Question: Now that we live apart, I want my ex to stay involved with our kids. How can I encourage him to be more active in their lives?
Answer: Your children have a right to enjoy regular contact with both of you, but it's hard when you're fighting over custody or avoiding one another. One way to rebuild trust with your ex is to go out of your way to do something unexpected. Here are some ideas:
- Invite him to a school event. Whether it's Back-to-School Night or the annual school picnic, including your ex is a tangible, concrete way to support his or her relationship with your kids. It also sends a message to your children that you're on the same page regarding academic expectations, which can work in your favor.
- Invite him to your kids' sporting events. Likewise, inviting your ex to your son's lacrosse game or your daughter's gymnastics competition doesn't just say "I think you should be there," it says "We want you to be there."
- Invite him over for dinner. Not every family can do this, but if you've remained on good terms with your ex, and you're capable of pulling off a meal together, try it once in a while. One caveat: use caution regarding this tactic if you suspect your children are hoping you'll get back together! The last thing you want to do is cause confusion or mislead your kids toward hopes of a romantic reconciliation.
- Schedule regular phone calls. Encourage your children to call and say goodnight or make contact by phone (or email) at least once between visits or scheduled blocks or parenting time.
- Encourage between-visit video chats. Today's technology makes it easy to see one another -- literally -- between visits or scheduled blocks or parenting time. Use tools like Skype or FaceTime.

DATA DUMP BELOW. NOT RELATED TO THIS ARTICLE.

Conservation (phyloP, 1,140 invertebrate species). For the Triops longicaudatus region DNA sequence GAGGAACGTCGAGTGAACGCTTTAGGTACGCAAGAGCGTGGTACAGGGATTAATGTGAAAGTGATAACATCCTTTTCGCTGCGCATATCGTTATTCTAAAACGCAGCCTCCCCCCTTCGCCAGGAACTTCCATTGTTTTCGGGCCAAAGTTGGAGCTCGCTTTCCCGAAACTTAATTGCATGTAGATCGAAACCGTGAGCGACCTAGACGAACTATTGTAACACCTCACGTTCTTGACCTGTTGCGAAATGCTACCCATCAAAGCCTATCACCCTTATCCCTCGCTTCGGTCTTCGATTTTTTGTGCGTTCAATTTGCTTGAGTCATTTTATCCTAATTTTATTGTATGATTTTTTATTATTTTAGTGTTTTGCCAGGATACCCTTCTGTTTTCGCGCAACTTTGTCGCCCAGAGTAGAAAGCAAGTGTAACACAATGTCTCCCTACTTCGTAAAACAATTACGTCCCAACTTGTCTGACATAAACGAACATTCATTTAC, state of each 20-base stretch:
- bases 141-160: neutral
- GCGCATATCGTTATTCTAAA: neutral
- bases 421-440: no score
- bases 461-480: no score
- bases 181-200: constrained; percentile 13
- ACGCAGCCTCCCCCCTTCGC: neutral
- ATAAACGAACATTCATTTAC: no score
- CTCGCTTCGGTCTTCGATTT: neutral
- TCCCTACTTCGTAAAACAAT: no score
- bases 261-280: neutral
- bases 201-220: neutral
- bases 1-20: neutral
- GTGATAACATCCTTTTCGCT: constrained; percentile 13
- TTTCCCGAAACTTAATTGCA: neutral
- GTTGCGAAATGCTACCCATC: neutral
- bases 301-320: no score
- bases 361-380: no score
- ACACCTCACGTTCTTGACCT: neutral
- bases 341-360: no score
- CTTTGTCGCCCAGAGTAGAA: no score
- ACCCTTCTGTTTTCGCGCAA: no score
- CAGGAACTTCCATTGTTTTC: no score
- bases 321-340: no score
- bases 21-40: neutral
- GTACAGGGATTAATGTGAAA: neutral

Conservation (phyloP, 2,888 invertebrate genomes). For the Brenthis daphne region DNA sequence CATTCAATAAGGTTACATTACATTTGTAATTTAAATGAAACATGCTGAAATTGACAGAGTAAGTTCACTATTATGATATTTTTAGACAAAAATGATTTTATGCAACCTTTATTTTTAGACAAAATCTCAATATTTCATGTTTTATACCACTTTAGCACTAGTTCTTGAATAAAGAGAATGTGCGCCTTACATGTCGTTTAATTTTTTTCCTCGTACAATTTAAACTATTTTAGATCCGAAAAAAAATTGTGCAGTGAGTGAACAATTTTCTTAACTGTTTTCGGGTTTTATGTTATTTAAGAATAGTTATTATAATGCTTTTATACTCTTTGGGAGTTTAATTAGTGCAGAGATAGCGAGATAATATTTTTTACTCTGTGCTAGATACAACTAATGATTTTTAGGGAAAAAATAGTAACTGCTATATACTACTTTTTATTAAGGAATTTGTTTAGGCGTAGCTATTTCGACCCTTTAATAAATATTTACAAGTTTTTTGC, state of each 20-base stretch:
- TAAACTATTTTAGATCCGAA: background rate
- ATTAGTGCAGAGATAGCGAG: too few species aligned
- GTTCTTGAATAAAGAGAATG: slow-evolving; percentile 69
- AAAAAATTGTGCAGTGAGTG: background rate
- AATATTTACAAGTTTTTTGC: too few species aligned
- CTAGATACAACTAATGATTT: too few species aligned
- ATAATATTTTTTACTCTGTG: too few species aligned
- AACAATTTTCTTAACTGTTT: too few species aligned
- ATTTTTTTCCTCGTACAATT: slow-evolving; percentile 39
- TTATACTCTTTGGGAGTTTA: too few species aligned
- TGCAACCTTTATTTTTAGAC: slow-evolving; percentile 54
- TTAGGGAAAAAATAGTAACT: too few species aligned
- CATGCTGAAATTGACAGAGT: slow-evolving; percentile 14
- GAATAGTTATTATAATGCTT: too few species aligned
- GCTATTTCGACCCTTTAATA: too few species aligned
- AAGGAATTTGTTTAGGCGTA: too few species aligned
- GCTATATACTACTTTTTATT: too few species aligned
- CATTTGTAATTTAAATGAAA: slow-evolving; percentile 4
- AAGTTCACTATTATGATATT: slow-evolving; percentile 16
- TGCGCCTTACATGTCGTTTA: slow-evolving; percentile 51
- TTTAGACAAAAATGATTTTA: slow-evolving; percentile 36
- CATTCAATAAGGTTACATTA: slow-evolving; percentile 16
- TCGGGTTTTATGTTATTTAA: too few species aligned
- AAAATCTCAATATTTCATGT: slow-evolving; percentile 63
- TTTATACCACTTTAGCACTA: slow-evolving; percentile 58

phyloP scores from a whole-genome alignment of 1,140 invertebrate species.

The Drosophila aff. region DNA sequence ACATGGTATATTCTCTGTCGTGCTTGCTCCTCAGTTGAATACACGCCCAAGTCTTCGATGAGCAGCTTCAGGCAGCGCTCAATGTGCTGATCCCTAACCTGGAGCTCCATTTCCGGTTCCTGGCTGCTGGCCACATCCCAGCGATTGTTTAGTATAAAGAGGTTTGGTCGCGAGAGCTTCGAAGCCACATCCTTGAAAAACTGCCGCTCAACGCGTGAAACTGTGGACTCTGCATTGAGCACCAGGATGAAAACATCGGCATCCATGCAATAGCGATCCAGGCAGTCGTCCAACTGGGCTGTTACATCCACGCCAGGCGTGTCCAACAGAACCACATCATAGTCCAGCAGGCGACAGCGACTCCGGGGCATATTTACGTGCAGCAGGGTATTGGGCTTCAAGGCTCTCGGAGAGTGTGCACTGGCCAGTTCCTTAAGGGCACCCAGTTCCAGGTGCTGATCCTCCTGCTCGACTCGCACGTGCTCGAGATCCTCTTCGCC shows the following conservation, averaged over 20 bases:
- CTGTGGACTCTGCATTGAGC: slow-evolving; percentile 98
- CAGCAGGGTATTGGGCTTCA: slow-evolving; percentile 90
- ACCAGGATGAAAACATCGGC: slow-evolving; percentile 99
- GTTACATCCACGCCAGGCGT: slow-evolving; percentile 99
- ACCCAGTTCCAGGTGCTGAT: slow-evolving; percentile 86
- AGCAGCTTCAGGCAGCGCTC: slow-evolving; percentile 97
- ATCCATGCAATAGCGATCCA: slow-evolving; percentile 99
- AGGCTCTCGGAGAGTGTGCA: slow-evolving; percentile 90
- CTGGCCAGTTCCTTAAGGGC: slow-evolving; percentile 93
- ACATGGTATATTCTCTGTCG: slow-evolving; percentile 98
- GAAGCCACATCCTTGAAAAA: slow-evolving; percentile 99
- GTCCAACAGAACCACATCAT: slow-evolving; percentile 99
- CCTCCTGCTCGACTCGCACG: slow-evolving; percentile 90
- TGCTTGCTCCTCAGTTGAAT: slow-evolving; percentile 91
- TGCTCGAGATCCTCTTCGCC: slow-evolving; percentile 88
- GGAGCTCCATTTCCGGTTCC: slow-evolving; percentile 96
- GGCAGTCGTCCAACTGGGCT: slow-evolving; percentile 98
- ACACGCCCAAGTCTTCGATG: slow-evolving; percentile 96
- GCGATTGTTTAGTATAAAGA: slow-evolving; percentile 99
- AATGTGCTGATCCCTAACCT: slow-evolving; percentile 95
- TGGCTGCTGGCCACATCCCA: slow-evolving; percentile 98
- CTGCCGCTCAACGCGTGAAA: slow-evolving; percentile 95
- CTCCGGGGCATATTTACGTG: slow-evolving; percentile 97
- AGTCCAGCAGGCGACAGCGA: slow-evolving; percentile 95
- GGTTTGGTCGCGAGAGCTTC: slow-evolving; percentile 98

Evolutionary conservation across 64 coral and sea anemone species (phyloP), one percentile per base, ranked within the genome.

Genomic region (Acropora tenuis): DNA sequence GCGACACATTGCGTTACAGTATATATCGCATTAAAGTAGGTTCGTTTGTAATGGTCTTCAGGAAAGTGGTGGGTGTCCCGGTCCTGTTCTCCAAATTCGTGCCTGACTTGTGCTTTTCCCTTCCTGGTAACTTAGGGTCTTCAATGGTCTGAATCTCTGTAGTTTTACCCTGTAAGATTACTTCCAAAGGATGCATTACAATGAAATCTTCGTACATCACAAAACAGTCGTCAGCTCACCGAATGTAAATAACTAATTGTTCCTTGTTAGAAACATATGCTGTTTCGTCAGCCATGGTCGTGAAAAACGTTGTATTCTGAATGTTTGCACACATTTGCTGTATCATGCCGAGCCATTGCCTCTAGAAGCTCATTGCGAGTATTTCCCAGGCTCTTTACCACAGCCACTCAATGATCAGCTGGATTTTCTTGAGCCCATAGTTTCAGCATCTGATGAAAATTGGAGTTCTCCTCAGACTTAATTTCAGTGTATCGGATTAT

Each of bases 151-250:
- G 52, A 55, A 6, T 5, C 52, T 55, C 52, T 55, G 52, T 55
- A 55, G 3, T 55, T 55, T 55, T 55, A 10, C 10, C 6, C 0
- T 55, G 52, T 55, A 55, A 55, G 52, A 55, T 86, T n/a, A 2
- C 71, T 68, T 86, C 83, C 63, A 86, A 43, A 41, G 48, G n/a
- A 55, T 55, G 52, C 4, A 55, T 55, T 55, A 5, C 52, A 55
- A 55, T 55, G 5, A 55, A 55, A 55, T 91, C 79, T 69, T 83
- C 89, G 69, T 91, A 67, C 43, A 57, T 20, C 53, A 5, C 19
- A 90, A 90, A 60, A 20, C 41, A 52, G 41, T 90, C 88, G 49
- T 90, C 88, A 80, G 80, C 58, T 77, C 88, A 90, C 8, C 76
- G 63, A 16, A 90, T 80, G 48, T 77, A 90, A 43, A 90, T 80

- Be flexible about visit changes. The rule of thumb here is to be as flexible with your ex as you'd like him to be with you. Even if you feel that your ex hasn't extended the same courtesy toward you thus far, set a new precedent by accommodating schedule changes when you can.
- Call or email to communicate academic updates. Keeping your ex informed about your kids' school progress presumes that you anticipate his future involvement. It takes only seconds to send a quick email, and it's another easy way to keep your ex in the loop and encourage involvement.
- Express your appreciation. Simply saying, "I'm so glad you stopped by today. I know Jake really appreciates seeing you," can go a long way toward normalizing regular contact.
- Let little irritations roll off your back. There will probably always be things that irritate you or that you take personally, but for the sake of encouraging your children's relationship with your ex, make the effort to put those aside. As you work toward encouraging your ex to be involved with your kids, remember that your co-parenting relationship may function differently than your previous partnership -- and that's okay, too.